Ralph R. Teetor is most well known as the inventor of cruise control and president of Perfect Circle Corporation in Hagerstown. Throughout his career, he displayed an astonishing competence with machinery and confidence with people and places even though he had been blind from the age of five. Teetor developed unusual coping mechanisms and lived his life as if he could see. Many who came into contact with him never realized he was blind.
His interest in automobiles developed early on. When he was 12 years old, Teetor and his second cousin built an automobile during the summer of 1902. Mechanical engineering became his career choice, and he graduated in the top third of his class from University of Pennsylvania in 1912 with a degree in this field.
In 1918, while working on a contract for the Navy at the New York Shipbuilding Corporation in Camden, New Jersey, Teetor developed a process to dynamically balance steam turbine rotors. He succeeded where many other engineers had failed. The new process was used through World War II.
In May of 1924 Teetor invented and patented a fluid-actuated automatic gear shift. The Bendix Company bought the patent and produced an automatic gearshift for Hudson. After World War II, popularity of the automatic transmission grew dramatically. For the next 40 years, most of the automatic transmissions on automobiles were based on the principles of his invention.
In 1936, Teetor was inspired to invent cruise control while riding with his patent lawyer one day. The lawyer would slow down while talking and speed up while listening. The rocking motion so annoyed Teetor that he was determined to invent a speed control device. He filed for the first patent on his device in the spring of 1945. Obstacles developed in production and delayed the debut of cruise control until 1958 on the Chrysler Imperial, New Yorker and Windsor models. Teetor’s persistence paid off again in the commercialization of a device that is now standard equipment on many automobiles.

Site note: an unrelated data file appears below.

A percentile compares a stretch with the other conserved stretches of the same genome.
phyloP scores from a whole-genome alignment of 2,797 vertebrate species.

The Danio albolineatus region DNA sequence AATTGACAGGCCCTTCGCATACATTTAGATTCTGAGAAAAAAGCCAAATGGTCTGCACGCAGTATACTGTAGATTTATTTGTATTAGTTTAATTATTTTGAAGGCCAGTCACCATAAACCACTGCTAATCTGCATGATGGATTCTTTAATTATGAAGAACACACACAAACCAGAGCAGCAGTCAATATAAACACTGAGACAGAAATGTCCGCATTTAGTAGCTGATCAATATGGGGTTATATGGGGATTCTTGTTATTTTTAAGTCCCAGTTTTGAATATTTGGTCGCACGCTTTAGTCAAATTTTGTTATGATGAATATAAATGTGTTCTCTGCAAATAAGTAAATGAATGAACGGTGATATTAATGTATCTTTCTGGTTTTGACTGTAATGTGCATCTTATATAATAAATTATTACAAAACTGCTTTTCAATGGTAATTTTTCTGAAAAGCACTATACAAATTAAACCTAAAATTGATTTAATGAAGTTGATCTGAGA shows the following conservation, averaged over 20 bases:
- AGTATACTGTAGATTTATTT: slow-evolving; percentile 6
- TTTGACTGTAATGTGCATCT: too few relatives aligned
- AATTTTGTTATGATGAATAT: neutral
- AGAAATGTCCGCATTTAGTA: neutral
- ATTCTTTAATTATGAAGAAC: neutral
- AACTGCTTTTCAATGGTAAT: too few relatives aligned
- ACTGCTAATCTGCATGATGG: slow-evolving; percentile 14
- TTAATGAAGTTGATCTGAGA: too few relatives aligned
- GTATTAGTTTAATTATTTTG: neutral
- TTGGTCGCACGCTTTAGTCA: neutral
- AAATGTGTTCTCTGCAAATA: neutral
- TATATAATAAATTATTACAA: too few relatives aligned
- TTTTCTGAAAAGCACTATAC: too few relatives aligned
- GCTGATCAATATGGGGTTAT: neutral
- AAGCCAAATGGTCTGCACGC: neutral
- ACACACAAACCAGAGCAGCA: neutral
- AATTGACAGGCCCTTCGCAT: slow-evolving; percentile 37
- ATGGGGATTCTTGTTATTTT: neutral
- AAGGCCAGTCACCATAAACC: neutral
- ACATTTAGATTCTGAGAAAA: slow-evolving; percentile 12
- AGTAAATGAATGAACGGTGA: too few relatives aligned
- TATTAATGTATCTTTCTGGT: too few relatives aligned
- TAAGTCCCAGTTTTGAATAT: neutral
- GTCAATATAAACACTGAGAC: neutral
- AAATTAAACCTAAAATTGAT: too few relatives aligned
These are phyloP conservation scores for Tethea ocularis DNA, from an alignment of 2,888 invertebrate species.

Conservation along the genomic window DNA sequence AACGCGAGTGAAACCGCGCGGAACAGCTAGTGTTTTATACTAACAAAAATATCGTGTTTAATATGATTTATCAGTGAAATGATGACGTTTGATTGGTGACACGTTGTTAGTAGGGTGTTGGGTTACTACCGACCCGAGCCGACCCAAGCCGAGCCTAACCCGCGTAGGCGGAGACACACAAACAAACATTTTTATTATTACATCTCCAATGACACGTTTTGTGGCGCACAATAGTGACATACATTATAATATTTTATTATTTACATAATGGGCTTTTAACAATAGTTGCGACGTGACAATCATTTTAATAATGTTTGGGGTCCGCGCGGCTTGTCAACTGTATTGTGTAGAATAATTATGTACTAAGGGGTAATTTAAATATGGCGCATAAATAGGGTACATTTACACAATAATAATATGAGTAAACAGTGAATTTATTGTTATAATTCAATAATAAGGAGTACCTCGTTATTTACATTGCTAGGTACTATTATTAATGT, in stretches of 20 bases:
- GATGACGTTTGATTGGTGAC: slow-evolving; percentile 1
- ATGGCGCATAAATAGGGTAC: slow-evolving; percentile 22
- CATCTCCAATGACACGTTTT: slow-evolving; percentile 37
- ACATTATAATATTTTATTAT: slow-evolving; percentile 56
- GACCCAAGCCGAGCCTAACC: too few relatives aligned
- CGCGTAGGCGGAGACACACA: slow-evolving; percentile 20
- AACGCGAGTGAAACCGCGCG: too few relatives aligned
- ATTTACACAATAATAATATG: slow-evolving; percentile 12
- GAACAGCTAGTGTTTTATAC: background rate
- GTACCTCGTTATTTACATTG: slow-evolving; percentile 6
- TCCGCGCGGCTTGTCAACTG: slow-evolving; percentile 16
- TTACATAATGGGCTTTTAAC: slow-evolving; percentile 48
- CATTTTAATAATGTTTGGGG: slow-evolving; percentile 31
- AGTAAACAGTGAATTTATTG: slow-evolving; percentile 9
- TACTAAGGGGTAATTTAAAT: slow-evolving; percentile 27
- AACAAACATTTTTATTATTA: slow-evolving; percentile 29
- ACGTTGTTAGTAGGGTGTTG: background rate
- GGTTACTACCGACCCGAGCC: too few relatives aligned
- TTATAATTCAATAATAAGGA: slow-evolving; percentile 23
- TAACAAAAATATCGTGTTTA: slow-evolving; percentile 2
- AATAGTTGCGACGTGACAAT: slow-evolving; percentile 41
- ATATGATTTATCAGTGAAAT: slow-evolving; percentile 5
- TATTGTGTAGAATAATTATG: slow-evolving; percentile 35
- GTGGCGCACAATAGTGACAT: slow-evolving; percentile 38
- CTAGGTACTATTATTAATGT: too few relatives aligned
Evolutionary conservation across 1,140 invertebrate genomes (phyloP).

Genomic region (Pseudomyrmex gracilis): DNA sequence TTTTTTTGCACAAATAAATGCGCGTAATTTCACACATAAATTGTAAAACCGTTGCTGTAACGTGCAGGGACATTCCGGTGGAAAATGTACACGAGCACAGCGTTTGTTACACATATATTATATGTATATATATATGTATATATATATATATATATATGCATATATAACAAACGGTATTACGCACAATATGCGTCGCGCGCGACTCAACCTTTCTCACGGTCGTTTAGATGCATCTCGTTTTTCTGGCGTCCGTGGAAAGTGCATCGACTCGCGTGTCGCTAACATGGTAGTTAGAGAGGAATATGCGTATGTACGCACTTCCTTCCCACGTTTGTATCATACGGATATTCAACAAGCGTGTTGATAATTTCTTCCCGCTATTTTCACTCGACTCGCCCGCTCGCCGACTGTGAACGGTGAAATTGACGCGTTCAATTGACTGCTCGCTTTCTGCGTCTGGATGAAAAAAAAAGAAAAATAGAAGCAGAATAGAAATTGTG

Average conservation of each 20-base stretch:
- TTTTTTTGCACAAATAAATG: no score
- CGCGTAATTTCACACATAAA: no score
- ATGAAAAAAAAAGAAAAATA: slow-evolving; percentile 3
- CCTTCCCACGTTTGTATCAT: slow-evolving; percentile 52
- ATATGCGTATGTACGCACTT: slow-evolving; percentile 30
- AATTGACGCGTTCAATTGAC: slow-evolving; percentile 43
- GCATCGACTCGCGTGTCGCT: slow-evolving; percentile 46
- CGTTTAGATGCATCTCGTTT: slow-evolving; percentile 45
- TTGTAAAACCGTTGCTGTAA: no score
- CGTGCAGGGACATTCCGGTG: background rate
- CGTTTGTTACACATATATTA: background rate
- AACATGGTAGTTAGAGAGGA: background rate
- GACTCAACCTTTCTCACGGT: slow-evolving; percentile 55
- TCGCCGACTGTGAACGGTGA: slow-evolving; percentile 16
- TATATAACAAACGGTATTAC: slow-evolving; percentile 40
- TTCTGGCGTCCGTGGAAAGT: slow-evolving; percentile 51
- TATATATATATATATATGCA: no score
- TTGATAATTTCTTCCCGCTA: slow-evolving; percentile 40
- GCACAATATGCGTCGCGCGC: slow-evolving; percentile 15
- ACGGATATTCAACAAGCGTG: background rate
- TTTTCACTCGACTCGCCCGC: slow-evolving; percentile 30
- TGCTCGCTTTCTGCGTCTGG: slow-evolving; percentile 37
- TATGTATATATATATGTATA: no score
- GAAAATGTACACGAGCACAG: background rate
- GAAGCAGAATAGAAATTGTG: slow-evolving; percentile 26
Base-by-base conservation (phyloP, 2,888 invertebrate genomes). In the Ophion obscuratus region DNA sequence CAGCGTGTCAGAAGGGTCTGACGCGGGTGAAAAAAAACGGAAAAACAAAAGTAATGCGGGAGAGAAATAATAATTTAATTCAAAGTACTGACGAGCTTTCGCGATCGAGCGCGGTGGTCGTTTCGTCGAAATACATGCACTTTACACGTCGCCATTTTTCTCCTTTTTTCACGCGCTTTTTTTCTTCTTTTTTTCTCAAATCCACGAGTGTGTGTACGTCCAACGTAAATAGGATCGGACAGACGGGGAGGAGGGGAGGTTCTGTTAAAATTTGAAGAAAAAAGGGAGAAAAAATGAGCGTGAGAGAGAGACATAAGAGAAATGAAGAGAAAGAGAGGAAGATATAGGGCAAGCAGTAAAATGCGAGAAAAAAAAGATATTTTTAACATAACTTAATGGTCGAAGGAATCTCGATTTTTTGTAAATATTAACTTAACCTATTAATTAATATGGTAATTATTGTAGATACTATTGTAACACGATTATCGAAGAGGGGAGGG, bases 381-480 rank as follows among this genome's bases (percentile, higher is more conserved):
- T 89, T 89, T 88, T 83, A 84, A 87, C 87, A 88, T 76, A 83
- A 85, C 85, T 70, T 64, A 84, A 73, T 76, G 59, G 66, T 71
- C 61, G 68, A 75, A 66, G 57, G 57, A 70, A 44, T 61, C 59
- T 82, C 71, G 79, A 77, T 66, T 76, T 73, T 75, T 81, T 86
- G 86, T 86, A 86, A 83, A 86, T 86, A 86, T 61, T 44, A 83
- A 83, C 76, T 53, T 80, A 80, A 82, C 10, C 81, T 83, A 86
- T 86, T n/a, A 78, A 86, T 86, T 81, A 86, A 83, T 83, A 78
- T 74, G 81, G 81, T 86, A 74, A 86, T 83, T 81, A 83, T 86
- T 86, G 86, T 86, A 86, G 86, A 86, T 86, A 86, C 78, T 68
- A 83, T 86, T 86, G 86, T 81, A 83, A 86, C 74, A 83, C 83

In 1946, Teetor became president of Perfect Circle Corporation, where he had worked in various engineering capacities for the previous 32 years.
Teetor was posthumously inducted into the Automotive Hall of Fame in Dearborn, Michigan, in 1988 for his numerous contributions to the industry.
I recommend the following book on Ralph Teetor: One Man’s Vision: The Life of Automotive Pioneer Ralph R. Teetor, by Marjorie Teetor Meyer, ISBN 1878208675 for more information.
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